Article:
White House Soon to Reveal Secret Pages From The 9/11 Al-Qaeda Attack
Apr 25, 2016 06:13 AM EDT
It was reported on Sunday that the US government will soon reveal some parts of the 28-page secret chapter from a congressional inquiry into the September 11 terrorist attack that could explain on the likely connections of Saudi to the attackers.
The said document was kept in the secured room of the Capitol basement which contain details from the joint congressional inquiry into "specific sources of foreign support for some of the 9/11 hijackers while they were in the United States."
Bob Graham, bipartisan panel co-chairman and others stated that the documents point suspicion at the Saudis, reports Bloomberg.
"I hope that decision is to honor the American people and make it available," Graham told NBC's "Meet the Press" on Sunday. "The most important unanswered question of 9/11 is, did these 19 people conduct this very sophisticated plot alone, or were they supported?"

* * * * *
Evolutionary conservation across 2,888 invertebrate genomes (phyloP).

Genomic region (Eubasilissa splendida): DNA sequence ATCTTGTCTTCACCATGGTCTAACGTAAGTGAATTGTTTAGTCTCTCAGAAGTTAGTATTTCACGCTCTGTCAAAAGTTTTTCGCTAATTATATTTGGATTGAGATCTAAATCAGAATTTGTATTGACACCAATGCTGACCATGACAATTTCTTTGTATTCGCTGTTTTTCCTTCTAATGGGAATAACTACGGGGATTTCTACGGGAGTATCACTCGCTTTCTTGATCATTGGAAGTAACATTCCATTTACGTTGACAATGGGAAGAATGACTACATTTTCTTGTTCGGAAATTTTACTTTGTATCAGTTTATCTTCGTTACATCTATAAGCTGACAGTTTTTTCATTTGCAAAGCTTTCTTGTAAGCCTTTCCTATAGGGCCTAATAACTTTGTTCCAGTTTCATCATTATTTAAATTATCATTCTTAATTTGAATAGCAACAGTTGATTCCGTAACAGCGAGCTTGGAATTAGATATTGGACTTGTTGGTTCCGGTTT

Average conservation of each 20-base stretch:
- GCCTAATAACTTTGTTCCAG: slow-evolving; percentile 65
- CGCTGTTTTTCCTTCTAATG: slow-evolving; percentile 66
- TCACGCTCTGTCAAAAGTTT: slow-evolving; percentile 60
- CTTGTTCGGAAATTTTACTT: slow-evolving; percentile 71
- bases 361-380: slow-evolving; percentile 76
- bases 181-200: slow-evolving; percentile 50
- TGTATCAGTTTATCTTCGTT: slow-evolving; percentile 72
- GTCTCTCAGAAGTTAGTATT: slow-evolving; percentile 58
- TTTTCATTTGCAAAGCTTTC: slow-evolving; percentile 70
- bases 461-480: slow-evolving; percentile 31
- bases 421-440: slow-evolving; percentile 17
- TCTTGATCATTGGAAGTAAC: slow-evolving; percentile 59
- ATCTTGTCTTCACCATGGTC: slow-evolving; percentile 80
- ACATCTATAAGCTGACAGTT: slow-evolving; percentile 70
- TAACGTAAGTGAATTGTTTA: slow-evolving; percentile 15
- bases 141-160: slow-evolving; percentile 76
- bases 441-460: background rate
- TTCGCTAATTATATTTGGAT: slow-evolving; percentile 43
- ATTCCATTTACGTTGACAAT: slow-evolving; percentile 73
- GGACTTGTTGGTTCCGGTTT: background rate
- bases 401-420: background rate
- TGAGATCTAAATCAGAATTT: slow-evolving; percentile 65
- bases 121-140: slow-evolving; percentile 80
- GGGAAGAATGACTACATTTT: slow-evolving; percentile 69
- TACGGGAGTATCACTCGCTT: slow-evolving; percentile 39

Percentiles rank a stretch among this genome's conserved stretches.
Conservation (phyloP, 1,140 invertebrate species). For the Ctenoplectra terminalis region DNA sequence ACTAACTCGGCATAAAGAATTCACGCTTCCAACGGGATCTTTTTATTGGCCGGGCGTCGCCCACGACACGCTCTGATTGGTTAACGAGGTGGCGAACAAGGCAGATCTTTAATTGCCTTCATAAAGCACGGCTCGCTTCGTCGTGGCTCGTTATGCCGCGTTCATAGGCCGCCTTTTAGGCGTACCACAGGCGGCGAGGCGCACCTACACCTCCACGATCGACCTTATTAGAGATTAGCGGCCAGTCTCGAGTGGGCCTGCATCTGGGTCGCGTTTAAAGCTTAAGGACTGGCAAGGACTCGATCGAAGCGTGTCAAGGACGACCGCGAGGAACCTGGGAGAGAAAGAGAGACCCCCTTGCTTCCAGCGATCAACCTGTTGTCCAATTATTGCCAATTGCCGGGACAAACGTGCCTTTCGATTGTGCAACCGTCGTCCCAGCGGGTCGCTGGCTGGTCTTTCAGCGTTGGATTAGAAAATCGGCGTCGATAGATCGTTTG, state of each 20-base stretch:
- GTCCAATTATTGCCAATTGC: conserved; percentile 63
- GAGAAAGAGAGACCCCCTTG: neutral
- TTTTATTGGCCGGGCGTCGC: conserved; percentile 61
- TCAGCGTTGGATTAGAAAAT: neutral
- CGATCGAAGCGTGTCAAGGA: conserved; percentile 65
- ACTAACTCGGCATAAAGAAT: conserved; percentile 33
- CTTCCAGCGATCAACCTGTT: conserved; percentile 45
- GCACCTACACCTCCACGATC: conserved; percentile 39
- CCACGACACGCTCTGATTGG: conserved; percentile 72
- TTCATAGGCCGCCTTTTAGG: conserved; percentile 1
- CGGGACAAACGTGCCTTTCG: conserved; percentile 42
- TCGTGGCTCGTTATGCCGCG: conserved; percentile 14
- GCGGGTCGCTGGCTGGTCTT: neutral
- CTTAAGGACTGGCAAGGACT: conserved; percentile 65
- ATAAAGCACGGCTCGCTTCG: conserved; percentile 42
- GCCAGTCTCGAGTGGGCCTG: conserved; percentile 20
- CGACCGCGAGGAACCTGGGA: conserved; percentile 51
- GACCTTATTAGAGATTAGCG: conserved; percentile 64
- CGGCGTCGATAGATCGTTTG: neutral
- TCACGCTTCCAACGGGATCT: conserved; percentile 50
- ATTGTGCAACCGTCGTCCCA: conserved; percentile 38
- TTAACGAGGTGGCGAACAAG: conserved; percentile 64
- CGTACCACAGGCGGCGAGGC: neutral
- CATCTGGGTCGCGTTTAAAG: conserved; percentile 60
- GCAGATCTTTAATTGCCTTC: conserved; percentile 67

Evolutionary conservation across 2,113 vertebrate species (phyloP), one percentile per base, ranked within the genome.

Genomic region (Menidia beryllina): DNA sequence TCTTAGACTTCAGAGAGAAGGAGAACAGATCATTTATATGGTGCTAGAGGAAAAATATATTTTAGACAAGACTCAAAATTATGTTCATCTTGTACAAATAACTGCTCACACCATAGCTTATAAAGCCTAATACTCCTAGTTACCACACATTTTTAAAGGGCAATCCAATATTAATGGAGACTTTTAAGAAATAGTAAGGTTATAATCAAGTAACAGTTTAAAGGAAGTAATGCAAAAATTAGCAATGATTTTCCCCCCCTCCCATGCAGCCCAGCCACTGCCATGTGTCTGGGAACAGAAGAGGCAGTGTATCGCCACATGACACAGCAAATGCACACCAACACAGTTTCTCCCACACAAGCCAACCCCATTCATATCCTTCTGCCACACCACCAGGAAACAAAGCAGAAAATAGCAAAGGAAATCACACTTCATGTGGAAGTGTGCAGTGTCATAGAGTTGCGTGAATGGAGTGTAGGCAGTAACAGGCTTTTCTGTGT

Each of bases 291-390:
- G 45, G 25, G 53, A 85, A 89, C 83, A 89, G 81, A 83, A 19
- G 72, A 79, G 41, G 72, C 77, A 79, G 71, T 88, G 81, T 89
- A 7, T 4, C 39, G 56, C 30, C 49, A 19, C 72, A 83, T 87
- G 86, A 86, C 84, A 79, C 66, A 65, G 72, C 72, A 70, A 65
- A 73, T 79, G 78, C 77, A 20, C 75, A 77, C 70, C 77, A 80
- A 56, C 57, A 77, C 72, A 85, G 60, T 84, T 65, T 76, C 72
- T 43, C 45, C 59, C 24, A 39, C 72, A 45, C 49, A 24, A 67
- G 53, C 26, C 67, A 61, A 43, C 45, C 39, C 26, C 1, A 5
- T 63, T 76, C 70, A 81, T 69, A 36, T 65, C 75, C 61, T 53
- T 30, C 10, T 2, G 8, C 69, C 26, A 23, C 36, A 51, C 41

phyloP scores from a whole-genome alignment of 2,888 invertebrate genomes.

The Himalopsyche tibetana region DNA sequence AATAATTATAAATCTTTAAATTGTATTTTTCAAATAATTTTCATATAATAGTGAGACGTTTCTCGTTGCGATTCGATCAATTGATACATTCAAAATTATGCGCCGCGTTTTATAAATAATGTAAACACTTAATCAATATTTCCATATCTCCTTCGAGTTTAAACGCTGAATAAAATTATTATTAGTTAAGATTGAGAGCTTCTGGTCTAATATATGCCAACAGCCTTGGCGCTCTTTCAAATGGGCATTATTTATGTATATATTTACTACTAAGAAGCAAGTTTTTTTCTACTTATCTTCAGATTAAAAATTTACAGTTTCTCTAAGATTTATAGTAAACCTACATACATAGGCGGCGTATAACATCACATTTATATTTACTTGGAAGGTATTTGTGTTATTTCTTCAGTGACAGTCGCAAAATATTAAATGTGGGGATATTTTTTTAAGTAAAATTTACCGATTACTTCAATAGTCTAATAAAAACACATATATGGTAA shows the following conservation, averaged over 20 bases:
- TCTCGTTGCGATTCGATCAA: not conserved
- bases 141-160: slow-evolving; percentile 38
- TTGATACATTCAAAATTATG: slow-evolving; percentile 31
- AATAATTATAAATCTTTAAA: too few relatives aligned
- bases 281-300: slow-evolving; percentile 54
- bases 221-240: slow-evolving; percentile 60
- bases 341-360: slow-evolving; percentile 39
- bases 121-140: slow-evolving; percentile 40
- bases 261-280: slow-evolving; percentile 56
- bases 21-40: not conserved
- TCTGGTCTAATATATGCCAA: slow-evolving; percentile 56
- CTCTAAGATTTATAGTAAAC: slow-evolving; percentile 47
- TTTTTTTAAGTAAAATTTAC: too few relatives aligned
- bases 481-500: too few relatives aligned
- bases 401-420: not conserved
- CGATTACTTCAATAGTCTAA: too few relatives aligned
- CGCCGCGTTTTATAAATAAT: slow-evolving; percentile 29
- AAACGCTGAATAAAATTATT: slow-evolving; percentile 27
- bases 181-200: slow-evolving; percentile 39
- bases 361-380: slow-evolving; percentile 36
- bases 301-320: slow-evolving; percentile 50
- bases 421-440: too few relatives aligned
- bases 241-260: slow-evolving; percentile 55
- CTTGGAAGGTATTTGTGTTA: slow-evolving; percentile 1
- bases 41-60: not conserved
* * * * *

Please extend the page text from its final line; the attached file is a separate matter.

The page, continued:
Even with the information provided in the presently secret 28-page document, the 9/11 Commission discovered "no evidence" of "Saudi government involvement at the highest level of the 9/11 attacks." Although there is no evidence of involvement found, it doesn't mean it doesn't exist as mentioned by Tim Roemer, a member of both joint congressional inquiry and 9/11 Commission, based on a report from Inquisitr.
Saudi government "welcomes" the declassification of the 28-pages indicating that they have been "wrongly and morbidly" accused of financing and complacency in the assault. They stated that the revelation of the documents will do them more good than harm. They also prefer the public release of the document for them to "respond openly to allegations in a clear and credible manner."
The issue had shadowed President Barack Obama's recent visit to Riyadh, with the Saudis threatening to sell off almost $750 billion of American assets if the Congress passes the bill. The classified pages are in a titled file called "Finding, Discussion and Narrative Regarding Certain Sensitive Narrative Matters", never published from the Joint Congressional Inquiry findings into the attacks that took 3,000 lives and injured 6,000 more, according to the Independent report.
The malfeasance of Saudi involvement in the attacks comes against a background to the ultra-conservative Kingdom's financing extreme Islamist groups, frequently with the motivation and support of the West.